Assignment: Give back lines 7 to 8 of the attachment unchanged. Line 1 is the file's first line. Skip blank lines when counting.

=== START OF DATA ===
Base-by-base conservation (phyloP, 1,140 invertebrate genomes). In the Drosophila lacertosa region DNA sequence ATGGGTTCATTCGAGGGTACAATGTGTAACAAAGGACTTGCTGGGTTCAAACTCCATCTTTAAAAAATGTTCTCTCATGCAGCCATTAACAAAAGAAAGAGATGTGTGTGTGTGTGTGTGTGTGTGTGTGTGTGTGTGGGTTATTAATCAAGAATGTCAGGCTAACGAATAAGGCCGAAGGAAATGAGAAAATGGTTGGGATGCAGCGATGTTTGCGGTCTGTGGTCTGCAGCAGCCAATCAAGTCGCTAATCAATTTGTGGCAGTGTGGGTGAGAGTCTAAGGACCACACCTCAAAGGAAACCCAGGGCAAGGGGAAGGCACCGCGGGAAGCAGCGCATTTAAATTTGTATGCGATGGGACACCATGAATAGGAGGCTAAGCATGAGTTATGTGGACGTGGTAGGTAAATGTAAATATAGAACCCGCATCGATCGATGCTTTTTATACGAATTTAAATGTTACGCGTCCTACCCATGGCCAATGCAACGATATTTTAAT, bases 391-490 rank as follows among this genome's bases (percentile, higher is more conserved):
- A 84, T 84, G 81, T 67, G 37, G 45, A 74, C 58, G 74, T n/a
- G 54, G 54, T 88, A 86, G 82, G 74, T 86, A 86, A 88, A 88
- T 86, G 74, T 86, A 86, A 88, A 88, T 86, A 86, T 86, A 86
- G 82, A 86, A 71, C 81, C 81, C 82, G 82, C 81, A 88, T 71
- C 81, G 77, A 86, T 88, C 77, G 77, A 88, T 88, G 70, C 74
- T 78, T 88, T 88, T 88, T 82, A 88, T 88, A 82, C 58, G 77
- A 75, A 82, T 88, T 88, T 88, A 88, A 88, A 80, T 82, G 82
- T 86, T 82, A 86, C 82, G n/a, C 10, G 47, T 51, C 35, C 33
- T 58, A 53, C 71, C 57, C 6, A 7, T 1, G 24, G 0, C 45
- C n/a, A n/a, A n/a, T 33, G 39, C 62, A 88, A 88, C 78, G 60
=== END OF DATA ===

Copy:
- T 78, T 88, T 88, T 88, T 82, A 88, T 88, A 82, C 58, G 77
- A 75, A 82, T 88, T 88, T 88, A 88, A 88, A 80, T 82, G 82